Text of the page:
This decade is very likely to be the warmest since record-keeping began in 1850, and 2009 could rank among the top-five warmest years, the U.N. weather agency reported Tuesday on the second day of a pivotal 192-nation climate conference.
In some areas -- parts of Africa and Central Asia -- this will probably be the warmest year, but overall 2009 "is likely to be about the fifth-warmest year on record," said Michel Jarraud, secretary-general of the World Meteorological Organization.
The decade 2000-2009 "is very likely to be the warmest on record, warmer than the 1990s, than the 1980s and so on," Jarraud said at a news conference, holding up a chart with a temperature curve pointing upward.
If 2009 ends as the fifth-warmest year, it would replace the year 2003. According to the U.S. space agency NASA, the other warmest years since 1850 have been 2005, 1998, 2007 and 2006. NASA says the differences in readings among these years are so small as to be statistically insignificant.
The data were released as negotiators at the two-week talks in Copenhagen worked Tuesday to craft a global deal to step up efforts to stem climate change, digging into the dense technicalities of "metrics" and "gas inventories."
Governments, meanwhile, jockeyed for position leading up to the finale late next week, when more than 100 national leaders, including President Barack Obama, will converge on Copenhagen for the final days of bargaining.
Scientists say without an agreement to wean the world away from fossil fuels and other pollutants to greener sources of energy, the Earth will face the consequences of ever-rising temperatures: The extinction of plant and animals, the flooding of coastal cities, more extreme weather, more drought and the spread of diseases.
In Britain, Prime Minister Gordon Brown urged fellow Europeans to raise their bid on reducing greenhouse gas emissions to pressure the U.S. and others to offer more at the Copenhagen negotiations.
"We've got to make countries recognize that they have to be as ambitious as they say they want to be. It's not enough to say 'I may do this, I might do this, possibly I'll do this.' I want to create a situation in which the European Union is persuaded to go to 30 percent," Brown was quoted as saying by Britain's Guardian newspaper.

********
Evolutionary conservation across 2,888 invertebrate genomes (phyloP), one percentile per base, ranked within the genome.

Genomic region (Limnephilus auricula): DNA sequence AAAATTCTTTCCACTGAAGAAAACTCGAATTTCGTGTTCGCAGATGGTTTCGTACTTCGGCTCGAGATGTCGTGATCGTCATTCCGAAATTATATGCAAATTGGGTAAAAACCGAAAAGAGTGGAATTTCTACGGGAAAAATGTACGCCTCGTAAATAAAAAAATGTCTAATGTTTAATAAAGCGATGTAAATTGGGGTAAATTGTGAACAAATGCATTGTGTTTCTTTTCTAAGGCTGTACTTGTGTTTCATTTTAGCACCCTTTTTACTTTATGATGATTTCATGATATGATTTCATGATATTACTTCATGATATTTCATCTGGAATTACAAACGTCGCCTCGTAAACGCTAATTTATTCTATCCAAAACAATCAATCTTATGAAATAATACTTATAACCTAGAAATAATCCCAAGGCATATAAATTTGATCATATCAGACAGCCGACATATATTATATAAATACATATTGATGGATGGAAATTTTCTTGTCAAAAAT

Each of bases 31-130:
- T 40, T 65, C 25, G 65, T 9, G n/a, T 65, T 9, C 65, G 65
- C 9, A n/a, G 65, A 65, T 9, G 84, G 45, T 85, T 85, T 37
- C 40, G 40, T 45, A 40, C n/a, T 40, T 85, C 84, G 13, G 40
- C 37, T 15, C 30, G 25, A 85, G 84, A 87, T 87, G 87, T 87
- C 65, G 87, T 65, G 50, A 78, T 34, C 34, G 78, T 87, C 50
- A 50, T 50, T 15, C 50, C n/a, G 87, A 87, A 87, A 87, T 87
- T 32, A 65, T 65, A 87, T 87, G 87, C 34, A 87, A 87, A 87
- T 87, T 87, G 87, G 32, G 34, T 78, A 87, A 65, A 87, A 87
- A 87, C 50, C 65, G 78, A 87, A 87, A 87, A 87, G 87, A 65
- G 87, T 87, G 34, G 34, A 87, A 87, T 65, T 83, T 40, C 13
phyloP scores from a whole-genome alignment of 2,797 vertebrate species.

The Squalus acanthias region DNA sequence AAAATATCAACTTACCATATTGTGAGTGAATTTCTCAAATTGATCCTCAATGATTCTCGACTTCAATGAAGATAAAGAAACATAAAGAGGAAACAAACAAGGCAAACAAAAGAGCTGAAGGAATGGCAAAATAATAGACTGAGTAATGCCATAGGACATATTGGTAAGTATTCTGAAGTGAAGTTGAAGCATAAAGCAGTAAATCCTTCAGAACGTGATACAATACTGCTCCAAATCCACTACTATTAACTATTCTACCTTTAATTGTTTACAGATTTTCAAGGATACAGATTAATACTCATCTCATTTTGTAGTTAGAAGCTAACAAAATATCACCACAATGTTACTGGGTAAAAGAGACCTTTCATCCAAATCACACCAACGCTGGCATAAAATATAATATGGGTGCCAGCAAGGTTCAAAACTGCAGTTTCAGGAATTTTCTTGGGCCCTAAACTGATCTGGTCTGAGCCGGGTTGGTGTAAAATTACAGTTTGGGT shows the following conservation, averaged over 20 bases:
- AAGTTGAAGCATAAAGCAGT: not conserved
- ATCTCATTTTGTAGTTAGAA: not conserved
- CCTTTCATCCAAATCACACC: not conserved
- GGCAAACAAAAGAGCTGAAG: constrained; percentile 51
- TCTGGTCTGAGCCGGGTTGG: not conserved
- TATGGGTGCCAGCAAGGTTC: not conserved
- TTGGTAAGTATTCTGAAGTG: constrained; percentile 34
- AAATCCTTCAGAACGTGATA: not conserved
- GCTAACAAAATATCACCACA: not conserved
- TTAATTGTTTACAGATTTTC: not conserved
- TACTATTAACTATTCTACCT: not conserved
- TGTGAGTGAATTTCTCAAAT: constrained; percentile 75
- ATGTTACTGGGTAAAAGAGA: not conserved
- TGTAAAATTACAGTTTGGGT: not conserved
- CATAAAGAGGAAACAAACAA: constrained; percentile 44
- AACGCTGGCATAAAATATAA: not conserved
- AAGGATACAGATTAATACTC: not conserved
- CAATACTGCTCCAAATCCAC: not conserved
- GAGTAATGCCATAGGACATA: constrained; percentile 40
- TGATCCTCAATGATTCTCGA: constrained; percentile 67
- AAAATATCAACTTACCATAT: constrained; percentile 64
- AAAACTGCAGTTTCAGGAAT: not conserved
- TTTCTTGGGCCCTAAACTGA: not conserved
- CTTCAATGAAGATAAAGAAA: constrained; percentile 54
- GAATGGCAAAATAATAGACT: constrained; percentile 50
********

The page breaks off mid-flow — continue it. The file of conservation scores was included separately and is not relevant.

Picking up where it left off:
The EU has pledged to reduce greenhouse gas emissions by 20 percent by 2020, compared with 1990, and is considering raising that to 30 percent if other governments also aim high. EU leaders will have an opportunity to make such a move at a summit on Thursday and Friday in Brussels.
On Monday, when the climate conference opened, the Obama administration gave the talks a boost by announcing steps that could lead to new U.S. emissions controls that don't require the approval of the U.S. Congress.
The U.S. Environmental Protection Agency said scientific evidence clearly shows that greenhouse gases "threaten the public health and welfare of the American people" and that the pollutants -- mainly carbon dioxide from burning fossil fuels -- should be reduced, if not by Congress then by the agency responsible for enforcing air pollution.
As Congress considers the first U.S. legislation to cap carbon emissions, the EPA finding will enable the Obama administration to act on greenhouse gases without congressional action, potentially imposing federal limits on climate-changing pollution from cars, power plants and factories.
The announcement gave Obama a new card to deal in what is expected to be tough bargaining next week at the climate conference. In preparation, Obama met with former Vice President Al Gore, who won a Nobel for his climate change efforts, on Monday at the White House.
The EU called for a stronger bid by the Americans, who thus far have pledged emissions cuts much less ambitious than Europe's. The U.S. has offered a 17 percent reduction in emissions from their 2005 level -- comparable to a 3-4 percent cut from 1990 levels.
The result in Copenhagen "will mostly be on what will be delivered by the United States and China," the world's two biggest greenhouse-gas emitters, EU environment spokesman Andreas Carlgren told reporters. He said he would be astonished if Obama did not put more on the table.
Whether the prospect of EPA action will satisfy such demands -- and what China may now add to its earlier offer -- remains to be seen. And success in the long-running climate talks hinges on more than emissions reductions. Most important, it requires commitments of financial support by rich countries for poor nations to help them cope with the impact of a changing climate.
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